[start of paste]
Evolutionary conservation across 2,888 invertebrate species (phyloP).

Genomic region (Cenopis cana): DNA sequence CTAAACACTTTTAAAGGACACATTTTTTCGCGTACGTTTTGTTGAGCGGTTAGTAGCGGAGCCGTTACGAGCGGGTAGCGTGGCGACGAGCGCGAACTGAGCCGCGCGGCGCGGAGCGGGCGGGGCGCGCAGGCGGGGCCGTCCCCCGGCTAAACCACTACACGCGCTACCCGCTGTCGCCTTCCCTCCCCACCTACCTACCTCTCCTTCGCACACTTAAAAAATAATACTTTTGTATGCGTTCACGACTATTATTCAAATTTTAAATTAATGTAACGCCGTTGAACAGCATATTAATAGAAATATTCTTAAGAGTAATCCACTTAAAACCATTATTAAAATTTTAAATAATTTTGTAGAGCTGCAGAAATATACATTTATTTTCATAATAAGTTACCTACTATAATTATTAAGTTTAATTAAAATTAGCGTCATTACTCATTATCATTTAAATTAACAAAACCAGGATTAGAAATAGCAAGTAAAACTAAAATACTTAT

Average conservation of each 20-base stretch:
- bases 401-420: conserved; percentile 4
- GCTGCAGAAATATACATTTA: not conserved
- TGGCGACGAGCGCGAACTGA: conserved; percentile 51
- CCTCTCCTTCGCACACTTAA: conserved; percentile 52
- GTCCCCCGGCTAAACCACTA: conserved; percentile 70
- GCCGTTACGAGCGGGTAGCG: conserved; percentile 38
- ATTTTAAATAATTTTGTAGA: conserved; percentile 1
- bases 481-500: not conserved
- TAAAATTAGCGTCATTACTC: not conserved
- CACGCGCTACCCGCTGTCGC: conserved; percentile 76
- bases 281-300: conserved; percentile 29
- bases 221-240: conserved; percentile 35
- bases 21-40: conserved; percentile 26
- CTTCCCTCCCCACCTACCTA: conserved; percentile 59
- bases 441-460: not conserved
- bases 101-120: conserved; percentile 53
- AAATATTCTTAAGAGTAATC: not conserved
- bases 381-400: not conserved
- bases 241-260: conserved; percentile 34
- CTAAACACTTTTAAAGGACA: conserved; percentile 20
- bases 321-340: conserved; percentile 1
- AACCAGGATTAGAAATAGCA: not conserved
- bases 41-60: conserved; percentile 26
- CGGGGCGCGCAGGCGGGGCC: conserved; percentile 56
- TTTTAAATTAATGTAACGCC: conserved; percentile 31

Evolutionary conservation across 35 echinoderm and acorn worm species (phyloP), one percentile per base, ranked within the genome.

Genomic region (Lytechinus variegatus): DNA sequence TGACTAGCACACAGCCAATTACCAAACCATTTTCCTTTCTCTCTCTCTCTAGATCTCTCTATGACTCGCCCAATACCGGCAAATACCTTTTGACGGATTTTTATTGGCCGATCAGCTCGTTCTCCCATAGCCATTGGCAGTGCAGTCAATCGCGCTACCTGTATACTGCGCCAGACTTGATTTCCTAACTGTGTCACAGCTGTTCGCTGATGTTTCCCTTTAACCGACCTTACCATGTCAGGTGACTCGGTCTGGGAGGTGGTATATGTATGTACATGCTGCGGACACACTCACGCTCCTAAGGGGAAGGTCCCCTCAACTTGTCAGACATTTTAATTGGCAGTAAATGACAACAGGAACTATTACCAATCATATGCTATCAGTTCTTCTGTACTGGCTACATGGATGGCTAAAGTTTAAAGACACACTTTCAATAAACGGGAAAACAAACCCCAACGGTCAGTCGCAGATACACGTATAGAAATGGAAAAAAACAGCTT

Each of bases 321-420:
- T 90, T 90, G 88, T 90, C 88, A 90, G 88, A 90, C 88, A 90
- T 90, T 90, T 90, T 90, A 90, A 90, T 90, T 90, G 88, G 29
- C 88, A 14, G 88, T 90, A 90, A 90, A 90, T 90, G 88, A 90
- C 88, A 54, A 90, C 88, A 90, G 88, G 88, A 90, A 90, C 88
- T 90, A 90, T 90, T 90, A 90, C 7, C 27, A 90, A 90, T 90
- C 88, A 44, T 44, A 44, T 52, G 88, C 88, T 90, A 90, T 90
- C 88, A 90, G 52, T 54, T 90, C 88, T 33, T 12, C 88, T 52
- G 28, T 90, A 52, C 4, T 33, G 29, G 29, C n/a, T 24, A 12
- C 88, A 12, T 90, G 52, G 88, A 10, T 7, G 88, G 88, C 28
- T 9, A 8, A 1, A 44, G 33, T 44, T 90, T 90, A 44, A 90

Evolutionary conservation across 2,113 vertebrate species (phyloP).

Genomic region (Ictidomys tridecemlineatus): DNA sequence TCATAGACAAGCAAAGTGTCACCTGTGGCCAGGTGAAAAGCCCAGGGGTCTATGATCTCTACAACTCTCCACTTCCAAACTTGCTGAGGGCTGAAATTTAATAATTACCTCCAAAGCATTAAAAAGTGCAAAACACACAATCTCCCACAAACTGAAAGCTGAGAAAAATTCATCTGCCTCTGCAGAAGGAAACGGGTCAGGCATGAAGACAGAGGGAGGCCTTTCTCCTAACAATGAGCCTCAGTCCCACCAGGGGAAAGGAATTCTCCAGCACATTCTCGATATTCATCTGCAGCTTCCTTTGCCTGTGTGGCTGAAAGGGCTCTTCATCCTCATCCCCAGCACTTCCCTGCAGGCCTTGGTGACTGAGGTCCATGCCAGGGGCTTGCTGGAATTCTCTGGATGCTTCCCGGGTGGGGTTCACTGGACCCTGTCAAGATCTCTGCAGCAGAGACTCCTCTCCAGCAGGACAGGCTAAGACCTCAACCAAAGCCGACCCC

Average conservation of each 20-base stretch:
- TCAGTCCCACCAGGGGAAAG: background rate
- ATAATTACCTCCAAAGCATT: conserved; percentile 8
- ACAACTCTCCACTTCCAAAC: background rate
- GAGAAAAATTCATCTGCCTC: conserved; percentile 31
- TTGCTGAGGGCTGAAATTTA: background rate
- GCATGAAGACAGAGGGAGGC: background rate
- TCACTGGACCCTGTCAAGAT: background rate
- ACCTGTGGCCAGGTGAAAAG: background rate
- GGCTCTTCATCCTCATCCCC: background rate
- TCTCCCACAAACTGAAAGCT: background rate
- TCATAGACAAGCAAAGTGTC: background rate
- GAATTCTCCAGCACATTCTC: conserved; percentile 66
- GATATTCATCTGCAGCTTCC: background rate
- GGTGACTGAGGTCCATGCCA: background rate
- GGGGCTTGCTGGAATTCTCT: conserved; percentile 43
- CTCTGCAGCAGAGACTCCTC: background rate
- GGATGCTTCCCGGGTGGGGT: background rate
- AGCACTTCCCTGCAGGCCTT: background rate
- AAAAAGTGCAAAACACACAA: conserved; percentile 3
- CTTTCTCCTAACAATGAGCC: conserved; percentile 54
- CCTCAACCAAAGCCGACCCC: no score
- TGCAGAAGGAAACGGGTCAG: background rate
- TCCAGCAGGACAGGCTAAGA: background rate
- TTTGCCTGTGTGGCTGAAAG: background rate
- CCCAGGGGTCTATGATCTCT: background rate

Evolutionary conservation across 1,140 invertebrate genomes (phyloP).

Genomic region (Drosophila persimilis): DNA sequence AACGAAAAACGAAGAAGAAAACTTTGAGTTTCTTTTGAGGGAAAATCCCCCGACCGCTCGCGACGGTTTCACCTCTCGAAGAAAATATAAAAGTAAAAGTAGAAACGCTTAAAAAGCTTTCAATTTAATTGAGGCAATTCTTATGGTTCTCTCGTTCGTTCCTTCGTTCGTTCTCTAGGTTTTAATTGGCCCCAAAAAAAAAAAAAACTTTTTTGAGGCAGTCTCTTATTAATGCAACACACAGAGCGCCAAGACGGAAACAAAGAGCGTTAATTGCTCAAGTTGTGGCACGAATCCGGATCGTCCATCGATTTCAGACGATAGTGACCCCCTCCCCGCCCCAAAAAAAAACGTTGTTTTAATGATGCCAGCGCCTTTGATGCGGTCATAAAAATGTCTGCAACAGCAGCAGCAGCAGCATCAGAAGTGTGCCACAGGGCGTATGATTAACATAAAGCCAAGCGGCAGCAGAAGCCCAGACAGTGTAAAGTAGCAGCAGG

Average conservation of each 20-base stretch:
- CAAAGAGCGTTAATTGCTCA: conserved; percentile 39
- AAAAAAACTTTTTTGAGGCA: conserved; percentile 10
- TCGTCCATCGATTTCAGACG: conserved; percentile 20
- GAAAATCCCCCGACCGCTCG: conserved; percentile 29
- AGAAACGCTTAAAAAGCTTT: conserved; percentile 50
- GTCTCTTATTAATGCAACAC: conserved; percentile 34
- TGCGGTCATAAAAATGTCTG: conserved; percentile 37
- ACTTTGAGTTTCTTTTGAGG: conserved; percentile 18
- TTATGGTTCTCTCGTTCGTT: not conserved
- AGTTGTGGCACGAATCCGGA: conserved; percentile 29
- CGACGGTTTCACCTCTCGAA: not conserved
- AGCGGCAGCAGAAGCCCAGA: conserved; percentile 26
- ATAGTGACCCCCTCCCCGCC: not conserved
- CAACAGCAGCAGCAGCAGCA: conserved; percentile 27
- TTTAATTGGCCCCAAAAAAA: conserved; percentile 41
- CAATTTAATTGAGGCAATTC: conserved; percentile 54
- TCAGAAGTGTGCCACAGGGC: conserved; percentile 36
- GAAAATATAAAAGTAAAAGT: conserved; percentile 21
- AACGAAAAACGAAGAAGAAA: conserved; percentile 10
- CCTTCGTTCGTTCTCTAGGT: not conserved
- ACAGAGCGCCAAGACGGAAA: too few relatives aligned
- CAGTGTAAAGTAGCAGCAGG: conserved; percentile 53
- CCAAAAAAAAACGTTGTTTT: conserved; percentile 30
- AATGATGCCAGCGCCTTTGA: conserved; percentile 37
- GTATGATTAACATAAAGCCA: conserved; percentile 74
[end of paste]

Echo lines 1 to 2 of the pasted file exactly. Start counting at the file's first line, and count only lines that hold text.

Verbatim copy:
Evolutionary conservation across 2,888 invertebrate species (phyloP).

Genomic region (Cenopis cana): DNA sequence CTAAACACTTTTAAAGGACACATTTTTTCGCGTACGTTTTGTTGAGCGGTTAGTAGCGGAGCCGTTACGAGCGGGTAGCGTGGCGACGAGCGCGAACTGAGCCGCGCGGCGCGGAGCGGGCGGGGCGCGCAGGCGGGGCCGTCCCCCGGCTAAACCACTACACGCGCTACCCGCTGTCGCCTTCCCTCCCCACCTACCTACCTCTCCTTCGCACACTTAAAAAATAATACTTTTGTATGCGTTCACGACTATTATTCAAATTTTAAATTAATGTAACGCCGTTGAACAGCATATTAATAGAAATATTCTTAAGAGTAATCCACTTAAAACCATTATTAAAATTTTAAATAATTTTGTAGAGCTGCAGAAATATACATTTATTTTCATAATAAGTTACCTACTATAATTATTAAGTTTAATTAAAATTAGCGTCATTACTCATTATCATTTAAATTAACAAAACCAGGATTAGAAATAGCAAGTAAAACTAAAATACTTAT